1803 Agricultural Census for Co. Antrim
During the Napoleonic Wars Lord Lieutenants for each of the maritime counties in Great Britain and Ireland were required to carry out an agricultural census within their county. Superintendents were appointed to make the returns for each parish. In some parishes the rector or the curate acted as superintendents. The census was intended to enumerate livestock, crops, etc. as well as the names of farmers and where they lived. The farmers listed usually included father and sons old enough to be classified as farmers. However, it is not possible to accurately determine the number of households in each townland.
Because the reason for the census was the fear of invasion, maritime parishes were given priority. The parishes that survive for Co. Antrim are to be found within the baronies of Cary and Dunluce Lower and Upper and include Armoy [303 names], Ballintoy [574 names], Ballymoney [1575 names], Ballyrashane [187 names], Ballywillin [81 names], Billy [909 names], Culfeightrin [564 names], Derrykeighan [496 names], Grange of Drumtullagh [233 names], Dunluce [479 names], Kilraghts [232 names], Loughguile [1134 names], Ramoan [427 names] and Rathlin [144 names] - a total of 7338 names.
The original source can be viewed in the National Archives, Dublin - ref. nos. - OP/153/103/1-16. There is a microfilm copy of this source in PRONI - ref. no. MIC678/1. PRONI also has a copy of a dissertation by P. Walsh, Agricultural Census, Co. Antrim 1803 - a project submitted in respect of a College Certificate in Genealogy, Adult Education Office, University College, Dublin, May 1999. This thesis contains printed lists.
I have databased the names and places in these parishes using the printed lists in PRONI and the microfilm copy of the original source. One of the problems is the spelling of the names of townlands and recognising some townlands where the names changed later in the nineteenth century. To help overcome this problem I have used two columns in the database - one that gives the spelling used in the census and one that gives the modern day spelling. There are some townlands where I was not sure of the modern day townland. These are identified in the Townland [Modern Spelling] column with a [?]. I am still trying to find out their modern day equivalent. If you can help, please get in touch.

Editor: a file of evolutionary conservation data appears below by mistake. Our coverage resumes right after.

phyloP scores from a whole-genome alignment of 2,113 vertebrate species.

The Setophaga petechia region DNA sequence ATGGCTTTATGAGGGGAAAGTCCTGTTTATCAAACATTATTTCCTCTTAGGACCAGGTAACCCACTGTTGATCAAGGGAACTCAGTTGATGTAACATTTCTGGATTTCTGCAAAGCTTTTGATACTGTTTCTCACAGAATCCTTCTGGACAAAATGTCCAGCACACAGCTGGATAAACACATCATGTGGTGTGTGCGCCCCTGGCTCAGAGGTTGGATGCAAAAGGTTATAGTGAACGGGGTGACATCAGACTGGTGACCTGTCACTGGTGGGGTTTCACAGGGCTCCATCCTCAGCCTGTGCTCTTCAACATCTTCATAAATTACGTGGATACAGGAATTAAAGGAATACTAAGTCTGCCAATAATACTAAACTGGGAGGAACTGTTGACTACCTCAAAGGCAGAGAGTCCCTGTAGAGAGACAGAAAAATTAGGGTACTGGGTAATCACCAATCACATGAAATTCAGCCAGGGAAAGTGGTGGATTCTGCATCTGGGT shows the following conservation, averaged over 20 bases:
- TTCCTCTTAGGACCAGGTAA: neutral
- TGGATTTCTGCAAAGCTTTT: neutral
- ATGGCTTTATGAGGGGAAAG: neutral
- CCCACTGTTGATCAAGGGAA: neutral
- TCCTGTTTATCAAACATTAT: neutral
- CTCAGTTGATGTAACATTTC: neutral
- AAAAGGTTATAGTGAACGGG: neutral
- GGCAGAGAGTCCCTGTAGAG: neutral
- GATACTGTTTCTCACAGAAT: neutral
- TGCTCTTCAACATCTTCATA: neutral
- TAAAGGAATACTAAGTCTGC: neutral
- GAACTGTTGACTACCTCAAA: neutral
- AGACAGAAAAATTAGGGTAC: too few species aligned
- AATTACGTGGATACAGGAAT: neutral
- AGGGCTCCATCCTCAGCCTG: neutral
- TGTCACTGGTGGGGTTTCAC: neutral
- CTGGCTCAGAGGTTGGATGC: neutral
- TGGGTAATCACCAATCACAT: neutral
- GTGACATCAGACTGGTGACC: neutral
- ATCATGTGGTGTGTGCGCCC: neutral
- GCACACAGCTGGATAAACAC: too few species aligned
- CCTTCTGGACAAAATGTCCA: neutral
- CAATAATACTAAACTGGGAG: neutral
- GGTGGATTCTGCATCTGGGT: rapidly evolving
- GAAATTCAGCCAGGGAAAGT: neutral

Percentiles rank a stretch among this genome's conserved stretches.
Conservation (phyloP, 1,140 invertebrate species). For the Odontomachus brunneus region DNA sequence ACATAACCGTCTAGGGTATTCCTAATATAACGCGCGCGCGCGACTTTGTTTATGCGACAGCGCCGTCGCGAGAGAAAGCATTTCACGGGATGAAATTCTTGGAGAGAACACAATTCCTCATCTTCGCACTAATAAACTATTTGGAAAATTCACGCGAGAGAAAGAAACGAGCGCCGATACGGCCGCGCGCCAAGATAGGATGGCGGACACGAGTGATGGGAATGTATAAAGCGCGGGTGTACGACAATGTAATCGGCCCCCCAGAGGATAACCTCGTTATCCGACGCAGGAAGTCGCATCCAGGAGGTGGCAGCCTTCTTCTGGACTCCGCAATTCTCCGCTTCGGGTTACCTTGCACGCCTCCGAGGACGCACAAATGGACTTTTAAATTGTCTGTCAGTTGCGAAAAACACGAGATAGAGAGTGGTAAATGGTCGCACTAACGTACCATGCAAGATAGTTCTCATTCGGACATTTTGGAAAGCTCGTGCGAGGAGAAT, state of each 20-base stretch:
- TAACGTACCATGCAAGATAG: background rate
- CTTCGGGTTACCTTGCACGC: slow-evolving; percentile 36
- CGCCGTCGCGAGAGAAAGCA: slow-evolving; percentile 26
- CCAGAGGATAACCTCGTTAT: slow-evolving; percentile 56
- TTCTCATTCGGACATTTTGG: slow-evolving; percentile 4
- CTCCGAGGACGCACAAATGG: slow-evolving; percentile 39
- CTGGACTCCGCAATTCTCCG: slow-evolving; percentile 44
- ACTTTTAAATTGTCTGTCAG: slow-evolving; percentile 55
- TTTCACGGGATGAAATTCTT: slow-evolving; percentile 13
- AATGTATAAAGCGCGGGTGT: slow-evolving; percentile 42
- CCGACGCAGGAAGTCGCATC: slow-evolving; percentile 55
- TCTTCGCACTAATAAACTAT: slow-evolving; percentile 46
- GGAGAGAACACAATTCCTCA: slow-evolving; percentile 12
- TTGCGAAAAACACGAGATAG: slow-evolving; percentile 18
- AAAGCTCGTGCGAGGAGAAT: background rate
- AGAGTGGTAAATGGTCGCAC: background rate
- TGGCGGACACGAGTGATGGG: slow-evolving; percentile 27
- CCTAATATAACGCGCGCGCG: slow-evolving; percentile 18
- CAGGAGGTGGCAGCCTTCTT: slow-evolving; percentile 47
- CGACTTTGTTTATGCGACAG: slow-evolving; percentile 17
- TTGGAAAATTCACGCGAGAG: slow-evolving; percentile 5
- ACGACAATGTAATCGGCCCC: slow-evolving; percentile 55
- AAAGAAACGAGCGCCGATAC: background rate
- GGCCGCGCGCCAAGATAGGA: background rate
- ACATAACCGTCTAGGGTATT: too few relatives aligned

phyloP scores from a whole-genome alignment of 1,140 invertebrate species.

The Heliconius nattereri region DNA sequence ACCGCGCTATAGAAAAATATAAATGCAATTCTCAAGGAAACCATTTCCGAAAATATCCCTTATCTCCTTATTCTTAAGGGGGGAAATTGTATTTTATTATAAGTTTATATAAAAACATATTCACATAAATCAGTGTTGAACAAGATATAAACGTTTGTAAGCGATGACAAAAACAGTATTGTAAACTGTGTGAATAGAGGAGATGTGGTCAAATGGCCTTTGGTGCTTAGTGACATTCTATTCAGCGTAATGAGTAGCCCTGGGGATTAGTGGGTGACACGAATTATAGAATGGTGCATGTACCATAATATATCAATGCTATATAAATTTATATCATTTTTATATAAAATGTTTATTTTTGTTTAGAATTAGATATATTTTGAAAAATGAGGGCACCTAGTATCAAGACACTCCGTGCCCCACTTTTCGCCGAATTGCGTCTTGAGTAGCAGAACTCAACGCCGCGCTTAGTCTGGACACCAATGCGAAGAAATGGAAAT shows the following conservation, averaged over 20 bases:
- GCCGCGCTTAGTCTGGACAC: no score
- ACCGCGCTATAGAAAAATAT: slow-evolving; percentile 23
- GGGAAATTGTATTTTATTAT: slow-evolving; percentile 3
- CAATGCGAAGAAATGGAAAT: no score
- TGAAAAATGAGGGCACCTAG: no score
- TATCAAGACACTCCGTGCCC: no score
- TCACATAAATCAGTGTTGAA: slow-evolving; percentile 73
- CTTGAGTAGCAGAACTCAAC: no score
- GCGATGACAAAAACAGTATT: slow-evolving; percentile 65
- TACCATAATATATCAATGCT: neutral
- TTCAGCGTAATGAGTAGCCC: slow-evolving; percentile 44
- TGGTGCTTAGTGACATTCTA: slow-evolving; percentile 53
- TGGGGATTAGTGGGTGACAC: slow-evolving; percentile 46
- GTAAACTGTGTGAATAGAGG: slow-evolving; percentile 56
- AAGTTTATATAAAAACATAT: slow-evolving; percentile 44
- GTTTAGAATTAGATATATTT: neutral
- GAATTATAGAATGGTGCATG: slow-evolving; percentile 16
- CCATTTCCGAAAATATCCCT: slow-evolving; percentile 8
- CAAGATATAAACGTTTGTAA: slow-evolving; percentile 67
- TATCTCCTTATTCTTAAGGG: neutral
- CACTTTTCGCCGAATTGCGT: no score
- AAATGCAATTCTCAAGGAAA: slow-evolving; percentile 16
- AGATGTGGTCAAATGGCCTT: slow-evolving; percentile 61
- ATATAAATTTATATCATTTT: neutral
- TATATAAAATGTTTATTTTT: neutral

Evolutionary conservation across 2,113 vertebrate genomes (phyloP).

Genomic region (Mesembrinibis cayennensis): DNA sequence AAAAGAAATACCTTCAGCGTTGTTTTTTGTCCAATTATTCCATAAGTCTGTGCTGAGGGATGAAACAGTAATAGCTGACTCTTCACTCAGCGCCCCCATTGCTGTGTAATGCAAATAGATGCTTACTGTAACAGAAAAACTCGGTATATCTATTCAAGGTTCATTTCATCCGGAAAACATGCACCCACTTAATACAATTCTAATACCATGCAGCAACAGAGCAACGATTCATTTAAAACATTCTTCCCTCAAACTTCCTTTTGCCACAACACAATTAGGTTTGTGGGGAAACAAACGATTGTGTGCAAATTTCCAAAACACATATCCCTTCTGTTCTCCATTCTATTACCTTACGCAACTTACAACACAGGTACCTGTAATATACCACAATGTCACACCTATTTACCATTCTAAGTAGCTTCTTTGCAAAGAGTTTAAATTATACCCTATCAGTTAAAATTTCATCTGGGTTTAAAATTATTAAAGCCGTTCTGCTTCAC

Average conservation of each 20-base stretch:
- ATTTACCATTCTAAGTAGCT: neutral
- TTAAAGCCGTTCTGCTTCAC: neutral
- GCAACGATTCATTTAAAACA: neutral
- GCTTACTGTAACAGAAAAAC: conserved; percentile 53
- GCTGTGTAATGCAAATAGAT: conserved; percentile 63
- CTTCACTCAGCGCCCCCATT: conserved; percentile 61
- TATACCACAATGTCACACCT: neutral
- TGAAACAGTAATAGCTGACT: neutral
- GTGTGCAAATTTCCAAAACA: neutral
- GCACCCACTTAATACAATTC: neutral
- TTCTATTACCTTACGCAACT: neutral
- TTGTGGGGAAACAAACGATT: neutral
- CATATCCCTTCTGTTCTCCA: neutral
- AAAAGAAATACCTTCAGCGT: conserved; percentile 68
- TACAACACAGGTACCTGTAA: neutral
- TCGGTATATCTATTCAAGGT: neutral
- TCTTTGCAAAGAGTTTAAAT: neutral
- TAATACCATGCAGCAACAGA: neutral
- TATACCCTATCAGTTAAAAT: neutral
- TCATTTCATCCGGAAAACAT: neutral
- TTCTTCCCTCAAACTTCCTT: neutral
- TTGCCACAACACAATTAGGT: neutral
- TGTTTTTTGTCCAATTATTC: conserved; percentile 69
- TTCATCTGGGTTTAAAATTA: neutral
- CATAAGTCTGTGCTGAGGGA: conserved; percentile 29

Surnames are listed in two separate columns - one contains the actual spelling of each surname in the "original" document - and one contains a standardised spelling which groups together the various spellings of each surname throughout the source. With forenames I have tried to transcribe the names as listed in the document. However where there is an obvious mispelling I have corrected it in the database. However, unlike the surnames, I have not standardised the spelling of first names. Thgus you will find Duncan spelt as Duncan and Dunkan, Henry as Henery, Hendry, Hendrey, etc. and so on. Have a look through the list of first names in the database and see the variations of spellings for yourself. It is more than likely that I have got some of the standardised surnames and first names wrong.
The present database which dates from 7th November 2011 is a corrected version [containing 184 pages] of the earlier database of 180 pages. The extra pages result from the addition of some 200 names that I missed in the first database. My thanks to Ron Price, whose ancestors hail from the parish of Ballintoy. He alerted me to the fact that I had missed some Prices in Ballintoy. I then found that there were other names missing. I have gone through the entire database and carried out a number of corrections. I hope the database is now more accurate but, as I have often said, there are probably still some mistakes. Again, if you come across mistakes I'd be grateful if you would let me know.
Copyright 2011 W. Macafee.